+ After Texas Gov. Greg Abbott (R) banned mask mandates in all schools, school districts in Houston, Dallas, Austin and San Antonio are pushing back. Despite the governor’s order, four of Texas’s largest school districts are imposing their own mask requirements for students.

+ Top U.S. Health officials call for vaccine mandates as COVID cases continue to climb in August. In an interview with ABC on Sunday, National Institute of Health Director Dr. Francis Collins said, “For me, as a non-political person, as a physician, as a scientist, the compelling case for vaccines for everybody is right there in front of you. Just look at the data. And certainly, I celebrate when I see businesses deciding that they’re going to mandate that for their employees … I think we ought to use every public health tool that we can when people are dying.”

+ Dr. Anthony Fauci is leaning towards vaccine mandates for teachers despite criticism from one of the largest teachers’ unions. In an interview with USA Today published on Sunday, Fauci reflected on the obligation teachers have to ensure the safety of their students. “I absolutely lean strongly toward when people are in those positions, if they don’t want to get vaccinated, I would mandate that they get vaccinated,” Fauci said. The National Education Association has yet to endorse a vaccine mandate, and the NEA’s president, Becky Pringle, said, “There are often complex medical issues at play, and we don’t presume to understand them all.”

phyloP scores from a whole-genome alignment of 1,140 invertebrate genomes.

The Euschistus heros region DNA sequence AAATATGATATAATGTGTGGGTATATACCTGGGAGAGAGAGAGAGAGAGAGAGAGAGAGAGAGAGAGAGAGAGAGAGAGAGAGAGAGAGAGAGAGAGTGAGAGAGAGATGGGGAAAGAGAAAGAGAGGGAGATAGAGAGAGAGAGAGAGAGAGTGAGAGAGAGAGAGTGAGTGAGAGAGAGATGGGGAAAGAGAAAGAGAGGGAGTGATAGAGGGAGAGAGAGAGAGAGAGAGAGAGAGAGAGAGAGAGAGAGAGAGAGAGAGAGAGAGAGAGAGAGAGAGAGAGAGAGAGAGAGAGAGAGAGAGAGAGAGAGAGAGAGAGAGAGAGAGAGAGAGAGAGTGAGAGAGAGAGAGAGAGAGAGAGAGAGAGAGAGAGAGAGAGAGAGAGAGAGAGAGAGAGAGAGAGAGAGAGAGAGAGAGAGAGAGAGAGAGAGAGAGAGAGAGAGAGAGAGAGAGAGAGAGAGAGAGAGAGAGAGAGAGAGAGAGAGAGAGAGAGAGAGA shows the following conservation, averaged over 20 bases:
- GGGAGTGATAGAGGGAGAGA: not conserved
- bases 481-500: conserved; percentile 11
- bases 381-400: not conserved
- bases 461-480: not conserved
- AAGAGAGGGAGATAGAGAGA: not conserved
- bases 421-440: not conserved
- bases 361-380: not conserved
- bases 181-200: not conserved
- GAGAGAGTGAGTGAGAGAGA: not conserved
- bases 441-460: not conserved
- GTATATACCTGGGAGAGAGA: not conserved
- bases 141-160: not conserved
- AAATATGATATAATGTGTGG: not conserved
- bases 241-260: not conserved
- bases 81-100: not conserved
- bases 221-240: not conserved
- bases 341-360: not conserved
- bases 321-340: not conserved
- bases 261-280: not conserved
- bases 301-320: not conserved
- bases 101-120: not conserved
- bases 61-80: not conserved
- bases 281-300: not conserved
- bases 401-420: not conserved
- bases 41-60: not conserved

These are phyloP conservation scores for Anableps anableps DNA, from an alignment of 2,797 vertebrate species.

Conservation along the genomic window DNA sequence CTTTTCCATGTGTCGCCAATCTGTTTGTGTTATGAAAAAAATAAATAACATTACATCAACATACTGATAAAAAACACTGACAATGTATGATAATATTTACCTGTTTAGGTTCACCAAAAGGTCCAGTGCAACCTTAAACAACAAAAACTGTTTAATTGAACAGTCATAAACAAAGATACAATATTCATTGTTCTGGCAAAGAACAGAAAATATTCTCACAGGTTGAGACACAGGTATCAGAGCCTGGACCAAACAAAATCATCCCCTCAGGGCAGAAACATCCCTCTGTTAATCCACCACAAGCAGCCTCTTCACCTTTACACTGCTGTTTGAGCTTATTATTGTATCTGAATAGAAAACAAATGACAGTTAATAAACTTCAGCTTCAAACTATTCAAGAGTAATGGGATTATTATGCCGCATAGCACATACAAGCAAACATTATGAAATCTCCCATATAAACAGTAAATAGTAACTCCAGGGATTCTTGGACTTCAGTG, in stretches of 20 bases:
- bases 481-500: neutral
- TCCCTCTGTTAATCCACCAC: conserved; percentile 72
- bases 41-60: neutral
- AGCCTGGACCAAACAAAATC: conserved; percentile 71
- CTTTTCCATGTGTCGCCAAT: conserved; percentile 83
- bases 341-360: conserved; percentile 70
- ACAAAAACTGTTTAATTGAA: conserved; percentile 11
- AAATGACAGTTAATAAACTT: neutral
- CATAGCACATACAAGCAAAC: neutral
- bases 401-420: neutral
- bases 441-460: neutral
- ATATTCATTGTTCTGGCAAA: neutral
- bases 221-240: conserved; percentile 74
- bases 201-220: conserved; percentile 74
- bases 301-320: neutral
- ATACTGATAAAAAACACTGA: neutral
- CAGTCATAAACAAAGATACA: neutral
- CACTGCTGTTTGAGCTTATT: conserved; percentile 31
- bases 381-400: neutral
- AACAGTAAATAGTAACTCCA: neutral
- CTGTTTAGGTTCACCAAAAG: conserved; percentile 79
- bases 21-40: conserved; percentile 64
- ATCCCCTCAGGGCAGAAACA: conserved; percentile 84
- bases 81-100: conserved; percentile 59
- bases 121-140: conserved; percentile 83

+ The CDC has updated its COVID-19 recommendations for pregnant people to get vaccinated. The previous guidance said, “If you are pregnant, you can receive a COVID-19 vaccine.” Now the CDC recommends pregnant people get vaccinated against the COVID-19 vaccine. Pregnant women are at an increased risk for severe illness if infected with COVID-19, and no evidence suggests that there are safety concerns from vaccinated pregnant people. The CDC website reconfirms this claim: “There is currently no evidence that any vaccines, including COVID-19 vaccines, cause fertility problems in women or men.” 

+ Last week, we reported that the CDC compared the Delta variant to the chicken pox in a leaked document; but now scientists are saying that comparison is inaccurate. The Delta may not be as contagious as chicken pox but it is still highly contagious. 

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About

Kristen Batstone is a senior at American University studying women, gender, sex and sexuality studies with a specialization in social sciences. She is currently the health policy intern for the National Women's Health Network in Washington, D.C.